Brian Bell competes at the Paralympic Games Rio 2016 on Sept. 17, 2016 in Rio de Janeiro.
When NBCSN and the Olympic Channel showcase 58 hours of Paralympic coverage over the next month, including some of the greatest moments from the Paralympic Games Rio 2016 and the 2019 world championships in Para swimming and Para track and field, it will be another step forward for U.S. Paralympians to share the spotlight with their Olympic counterparts.
“The biggest obstacle we have with Paralympic sport is getting more people to see it,” said Brian Bell, a member of Team USA’s wheelchair basketball squad that won gold at the Paralympic Games Rio 2016.
While the Paralympic Games Tokyo 2020 have been postponed until next year, NBC Sports will instead take a look back to highlight Paralympic sports and athletes in primetime coverage. The network’s Paralympic programming kicks off Wednesday at 7 p.m. ET with the men’s and women’s wheelchair basketball gold-medal games from Rio, both won by Team USA, in addition to swimming highlights. Thursday will follow with Team USA’s victory in the women’s sitting volleyball gold-medal match, the best of track and field and the wheelchair rugby gold-medal match from Rio. Fans can then also watch replay coverage of the most recent para swimming and track and field world championships on the Olympic Channel during the weeks of June 29 and July 6.
For Bell, the Rio rewind will bring back his favorite Paralympic memory: helping the U.S. men’s wheelchair basketball team capture its first gold medal since the Paralympic Games Seoul 1988.
“Of course the best memory from Rio is winning,” said Bell. “Besides that, it’s how we won as a team. We had a long road before getting to the gold-medal game. It was a 28-year gap since the USA men’s team won a gold medal in the sport at the Paralympics.”
Reminiscing about Rio is a welcomed bright spot these days for Bell, who’s just returning to training in Germany following the COVID-19 pandemic, while also trying to educate his four young bi-racial children about racism and social justice. He has been speaking with his children about what to do if they interact with the police, knowing their rights and how to keep safe, and empowering them to speak up loudly when they are disrespected or made to feel uncomfortable.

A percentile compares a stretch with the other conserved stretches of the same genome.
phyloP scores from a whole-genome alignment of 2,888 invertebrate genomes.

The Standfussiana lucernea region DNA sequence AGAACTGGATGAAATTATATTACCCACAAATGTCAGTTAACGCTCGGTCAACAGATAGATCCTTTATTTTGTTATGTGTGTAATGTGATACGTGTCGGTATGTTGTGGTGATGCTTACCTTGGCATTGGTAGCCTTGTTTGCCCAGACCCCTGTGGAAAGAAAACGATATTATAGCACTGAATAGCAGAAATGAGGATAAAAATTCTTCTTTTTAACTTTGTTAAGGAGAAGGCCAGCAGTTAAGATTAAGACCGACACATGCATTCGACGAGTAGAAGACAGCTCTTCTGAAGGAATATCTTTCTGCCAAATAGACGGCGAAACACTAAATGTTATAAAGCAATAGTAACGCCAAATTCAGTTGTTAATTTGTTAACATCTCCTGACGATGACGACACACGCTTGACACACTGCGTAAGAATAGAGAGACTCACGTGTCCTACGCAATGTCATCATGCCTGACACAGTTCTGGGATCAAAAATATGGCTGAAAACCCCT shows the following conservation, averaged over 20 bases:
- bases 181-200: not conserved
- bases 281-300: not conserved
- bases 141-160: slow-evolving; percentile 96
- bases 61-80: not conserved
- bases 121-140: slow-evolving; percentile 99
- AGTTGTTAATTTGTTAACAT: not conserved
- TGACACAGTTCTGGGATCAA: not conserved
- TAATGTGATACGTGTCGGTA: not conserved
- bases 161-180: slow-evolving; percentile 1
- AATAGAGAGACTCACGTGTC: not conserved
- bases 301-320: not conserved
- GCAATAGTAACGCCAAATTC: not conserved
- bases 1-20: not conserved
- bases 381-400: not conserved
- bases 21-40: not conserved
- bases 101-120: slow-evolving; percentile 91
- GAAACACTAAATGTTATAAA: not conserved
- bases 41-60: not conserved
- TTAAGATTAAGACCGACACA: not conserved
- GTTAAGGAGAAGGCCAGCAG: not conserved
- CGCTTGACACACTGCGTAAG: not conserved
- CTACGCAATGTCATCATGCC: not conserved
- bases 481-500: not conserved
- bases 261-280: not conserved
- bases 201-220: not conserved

“It’s good for them to learn earlier rather than later,” said Bell. “I have to talk to my kids more in detail because they’re seeing these things on TV. I must be able to mentor them through it and explain to them why this is happening so they can understand and react. In case they’re ever in that type of situation, then they can positively handle it.”
Bell grew up a Black male in Alabama, and at the age of 10 became a below-the-knee amputee after losing his right leg in a train accident. Finding wheelchair basketball during rehabilitation took him out of his underserved community and opened up opportunities he wouldn’t have had otherwise.
It gave him a platform. A voice.
Now, he wants to use that voice to help others in the Black community, particularly the next generation.
“I need to have a voice for those who don’t have opportunities,” said Bell.
“I’m disabled and Black … Most people see me being disabled first, and after that being Black is secondary,” said Bell. “Basketball has helped a lot. I’m fortunate enough to have basketball otherwise I’d be in certain situations that other Blacks have been in. Basketball has provided a tremendous opportunity for me, allowing me to live in Germany for this long and travel internationally overseas. But not everyone has that opportunity, so it’s a chance now for me to speak out as an ambassador through sports.”
Thanks to NBC Sports, children around the country will have another opportunity to see one of Team USA’s most talented Black athletes this week at the top of his game.
And if Bell can inspire one child out there — whether it be his own or someone else’s — then we will all end up on the other side of this year a little bit stronger, he said.
Stuart Lieberman covered Paralympic sports for three years at the International Paralympic Committee, including at the London 2012 and Sochi 2014 Games. He is a freelance contributor to TeamUSA.org on behalf of Red Line Editorial, Inc.